Wednesday, October 21, 2015

Dog Parks Are Kind Of A Bad Idea

On occasion, we've been invited, by other dog parents, to meet up at one of the local dog parks. We appreciate the invite, but no thank you We've never brought our kids to the dog park. And, we won't. Ever. We're not against dog parks. For a lot of pet parents, dog parks are convenient. It's a fenced in area, or allotted space, where the fur kids can run and play and get their exercise. Not everyone has a fenced in yard, especially those who live in the city. Some dog parents don't have yards at all.

We have a fenced in yard. This is where our kids play, run around and get most of their exercise. They don't need to frequent other fenced in areas populated by other dogs and humans they don't know. 

The term dog park is somewhat enticing. When I think of the word park, I am taken back to childhood days of spending the afternoons in the park. A picnic. Lots of ground to run and play ball. Swings. Slides. Fun. Slip in the word dog, and it translates to an area in which your fur-kid can have fun. Run. Play. Interact with other park goers. Our mindset is that dog parks are the-place-to-be if you are a dog parent. It's luring especially if most of the dog parents you know are frequenting the local dog park.

Sadly, while pet parents want to join in the fun and hoopla, it's often the fur-kids who pay the price. Why? Because dog parks are kind of a bad idea all the way around.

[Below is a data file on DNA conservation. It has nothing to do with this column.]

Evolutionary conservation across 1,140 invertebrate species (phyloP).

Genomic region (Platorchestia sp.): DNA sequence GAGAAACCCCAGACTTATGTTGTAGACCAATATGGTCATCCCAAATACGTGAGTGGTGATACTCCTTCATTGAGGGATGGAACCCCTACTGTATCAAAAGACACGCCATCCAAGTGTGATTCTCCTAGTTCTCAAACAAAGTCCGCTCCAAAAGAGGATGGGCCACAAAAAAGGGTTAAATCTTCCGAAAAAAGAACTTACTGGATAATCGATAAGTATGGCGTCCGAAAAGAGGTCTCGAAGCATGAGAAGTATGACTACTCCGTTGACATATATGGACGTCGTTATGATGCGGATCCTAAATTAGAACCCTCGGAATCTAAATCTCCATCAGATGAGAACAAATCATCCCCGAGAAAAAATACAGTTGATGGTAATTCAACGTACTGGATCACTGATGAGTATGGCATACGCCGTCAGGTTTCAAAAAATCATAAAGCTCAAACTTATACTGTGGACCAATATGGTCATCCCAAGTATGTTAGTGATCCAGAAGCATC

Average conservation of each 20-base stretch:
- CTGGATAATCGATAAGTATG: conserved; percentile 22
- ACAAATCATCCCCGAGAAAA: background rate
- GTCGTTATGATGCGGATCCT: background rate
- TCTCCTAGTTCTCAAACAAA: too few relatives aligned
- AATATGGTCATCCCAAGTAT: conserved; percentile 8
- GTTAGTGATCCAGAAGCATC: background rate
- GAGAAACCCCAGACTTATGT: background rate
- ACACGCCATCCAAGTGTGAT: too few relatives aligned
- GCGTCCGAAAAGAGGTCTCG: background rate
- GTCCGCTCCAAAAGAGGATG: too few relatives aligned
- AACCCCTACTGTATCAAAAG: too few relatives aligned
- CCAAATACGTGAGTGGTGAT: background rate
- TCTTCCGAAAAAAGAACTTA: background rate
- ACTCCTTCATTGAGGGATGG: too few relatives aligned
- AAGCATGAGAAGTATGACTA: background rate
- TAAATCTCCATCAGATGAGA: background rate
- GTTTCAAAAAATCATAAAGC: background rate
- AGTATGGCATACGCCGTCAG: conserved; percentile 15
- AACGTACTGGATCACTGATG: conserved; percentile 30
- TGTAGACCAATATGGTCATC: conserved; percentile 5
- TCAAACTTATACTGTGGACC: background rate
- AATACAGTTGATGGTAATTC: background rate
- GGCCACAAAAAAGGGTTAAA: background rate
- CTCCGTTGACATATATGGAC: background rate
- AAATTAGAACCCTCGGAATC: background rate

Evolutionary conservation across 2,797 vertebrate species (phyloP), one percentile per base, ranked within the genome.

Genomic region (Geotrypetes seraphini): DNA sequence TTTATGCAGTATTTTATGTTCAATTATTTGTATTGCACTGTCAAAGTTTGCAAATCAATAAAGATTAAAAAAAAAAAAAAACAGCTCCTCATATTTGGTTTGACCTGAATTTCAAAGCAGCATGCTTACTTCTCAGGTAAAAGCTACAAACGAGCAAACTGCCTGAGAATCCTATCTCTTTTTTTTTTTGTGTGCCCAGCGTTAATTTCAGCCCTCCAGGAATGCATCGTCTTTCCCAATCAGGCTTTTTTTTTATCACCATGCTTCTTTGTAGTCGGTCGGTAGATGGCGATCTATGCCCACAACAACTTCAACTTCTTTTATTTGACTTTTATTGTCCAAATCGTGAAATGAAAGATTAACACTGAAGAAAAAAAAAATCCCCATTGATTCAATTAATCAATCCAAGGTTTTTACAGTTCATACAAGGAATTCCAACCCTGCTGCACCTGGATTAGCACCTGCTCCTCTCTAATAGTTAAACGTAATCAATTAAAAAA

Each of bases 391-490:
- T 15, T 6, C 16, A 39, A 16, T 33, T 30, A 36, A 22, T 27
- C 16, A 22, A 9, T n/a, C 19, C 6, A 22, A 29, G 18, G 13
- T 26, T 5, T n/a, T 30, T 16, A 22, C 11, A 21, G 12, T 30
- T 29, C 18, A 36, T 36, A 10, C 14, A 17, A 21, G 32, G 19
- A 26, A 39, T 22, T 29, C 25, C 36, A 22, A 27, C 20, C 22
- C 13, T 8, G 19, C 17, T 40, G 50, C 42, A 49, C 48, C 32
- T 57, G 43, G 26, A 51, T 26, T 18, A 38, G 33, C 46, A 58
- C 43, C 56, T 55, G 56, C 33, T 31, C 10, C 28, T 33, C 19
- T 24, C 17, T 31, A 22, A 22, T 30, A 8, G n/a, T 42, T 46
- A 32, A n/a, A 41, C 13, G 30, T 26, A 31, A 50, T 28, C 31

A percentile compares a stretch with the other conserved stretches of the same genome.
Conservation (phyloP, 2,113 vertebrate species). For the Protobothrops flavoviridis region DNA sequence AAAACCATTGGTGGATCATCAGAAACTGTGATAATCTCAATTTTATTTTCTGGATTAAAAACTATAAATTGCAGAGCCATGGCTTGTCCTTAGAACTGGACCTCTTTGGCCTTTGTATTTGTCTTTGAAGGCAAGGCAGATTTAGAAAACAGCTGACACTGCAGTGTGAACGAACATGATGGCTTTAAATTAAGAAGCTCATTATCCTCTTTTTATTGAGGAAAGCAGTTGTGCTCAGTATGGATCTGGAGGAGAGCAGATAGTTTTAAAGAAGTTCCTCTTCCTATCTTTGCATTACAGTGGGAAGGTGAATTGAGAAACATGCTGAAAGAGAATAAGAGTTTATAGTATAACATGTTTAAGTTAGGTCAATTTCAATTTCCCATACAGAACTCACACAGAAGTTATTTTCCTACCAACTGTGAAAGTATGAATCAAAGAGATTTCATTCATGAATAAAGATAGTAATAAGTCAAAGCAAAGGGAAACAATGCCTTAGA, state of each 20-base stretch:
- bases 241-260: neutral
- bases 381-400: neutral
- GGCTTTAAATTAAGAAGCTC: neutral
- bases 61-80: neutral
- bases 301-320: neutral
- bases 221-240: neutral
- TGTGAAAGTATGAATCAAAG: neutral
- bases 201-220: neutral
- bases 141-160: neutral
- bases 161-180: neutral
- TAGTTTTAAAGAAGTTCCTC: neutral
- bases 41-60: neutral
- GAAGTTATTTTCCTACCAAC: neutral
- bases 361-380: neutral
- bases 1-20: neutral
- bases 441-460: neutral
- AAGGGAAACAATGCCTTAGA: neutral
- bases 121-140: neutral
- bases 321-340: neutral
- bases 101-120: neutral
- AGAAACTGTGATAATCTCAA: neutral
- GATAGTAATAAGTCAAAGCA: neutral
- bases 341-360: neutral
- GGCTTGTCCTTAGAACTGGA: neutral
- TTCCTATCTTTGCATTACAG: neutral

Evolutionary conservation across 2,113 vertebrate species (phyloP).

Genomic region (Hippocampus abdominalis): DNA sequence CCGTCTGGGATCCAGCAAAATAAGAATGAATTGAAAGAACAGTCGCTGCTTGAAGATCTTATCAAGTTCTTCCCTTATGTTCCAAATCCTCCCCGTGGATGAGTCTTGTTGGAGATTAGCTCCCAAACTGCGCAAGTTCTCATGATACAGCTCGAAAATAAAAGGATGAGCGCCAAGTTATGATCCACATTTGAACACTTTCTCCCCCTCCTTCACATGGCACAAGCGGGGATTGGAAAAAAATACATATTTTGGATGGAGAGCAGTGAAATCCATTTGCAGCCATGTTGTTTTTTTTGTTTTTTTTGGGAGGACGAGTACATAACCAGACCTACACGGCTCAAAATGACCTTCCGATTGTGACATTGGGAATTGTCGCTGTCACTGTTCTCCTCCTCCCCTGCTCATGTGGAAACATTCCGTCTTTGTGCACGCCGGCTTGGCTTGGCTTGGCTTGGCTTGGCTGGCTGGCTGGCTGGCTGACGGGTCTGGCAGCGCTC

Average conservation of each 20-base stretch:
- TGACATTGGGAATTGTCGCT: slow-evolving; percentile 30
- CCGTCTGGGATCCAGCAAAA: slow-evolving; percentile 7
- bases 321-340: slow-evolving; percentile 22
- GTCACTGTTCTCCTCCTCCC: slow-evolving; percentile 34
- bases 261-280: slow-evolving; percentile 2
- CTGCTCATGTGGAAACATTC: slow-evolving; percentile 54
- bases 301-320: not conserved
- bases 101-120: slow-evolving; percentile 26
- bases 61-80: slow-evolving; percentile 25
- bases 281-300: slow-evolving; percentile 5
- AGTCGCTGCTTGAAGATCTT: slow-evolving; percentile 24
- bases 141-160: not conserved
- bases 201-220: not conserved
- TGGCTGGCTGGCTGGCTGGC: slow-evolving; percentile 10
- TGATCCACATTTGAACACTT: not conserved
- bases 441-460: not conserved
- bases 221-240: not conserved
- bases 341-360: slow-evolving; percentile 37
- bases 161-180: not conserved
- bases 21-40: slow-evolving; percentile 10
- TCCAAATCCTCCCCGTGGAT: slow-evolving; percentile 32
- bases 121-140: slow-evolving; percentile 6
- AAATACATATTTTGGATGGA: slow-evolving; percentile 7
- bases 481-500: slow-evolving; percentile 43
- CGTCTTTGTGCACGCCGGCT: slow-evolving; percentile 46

Let's start with the most obvious...a fenced in area.

I'm sure, amid experienced dog trainers, there are professional terms for dogs who experience increased stress and tension when confined to a fenced in area. I'm familiar with some of those terms. I prefer to explain by example. Simply put, all three of our kids will bark at anyone who approaches our fence, while they're in the yard. If they are on a leash, outside of the fenced in area, they're fine. Maybe a bark or two, but that's it.

The same holds true for fenced in dog parks. When you have a bunch of dogs and humans confined to a fenced in area, the tension and stress increases as more dogs and humans approach.

You get where I'm going with this?

Who's checking to verify all dogs are UTD (up to date) on vaccinations and free of contagious health issues?

I'm going to assume there's a sign posted with rules and such at dog parks. And, on the list, I would hope, would be that all dogs must be UTD on vaccinations. While signs are visible and legible, they're just signs. There is no guarantee that every dog entering the dog park is up to date on vaccinations and relatively healthy. Who's checking and verifying this?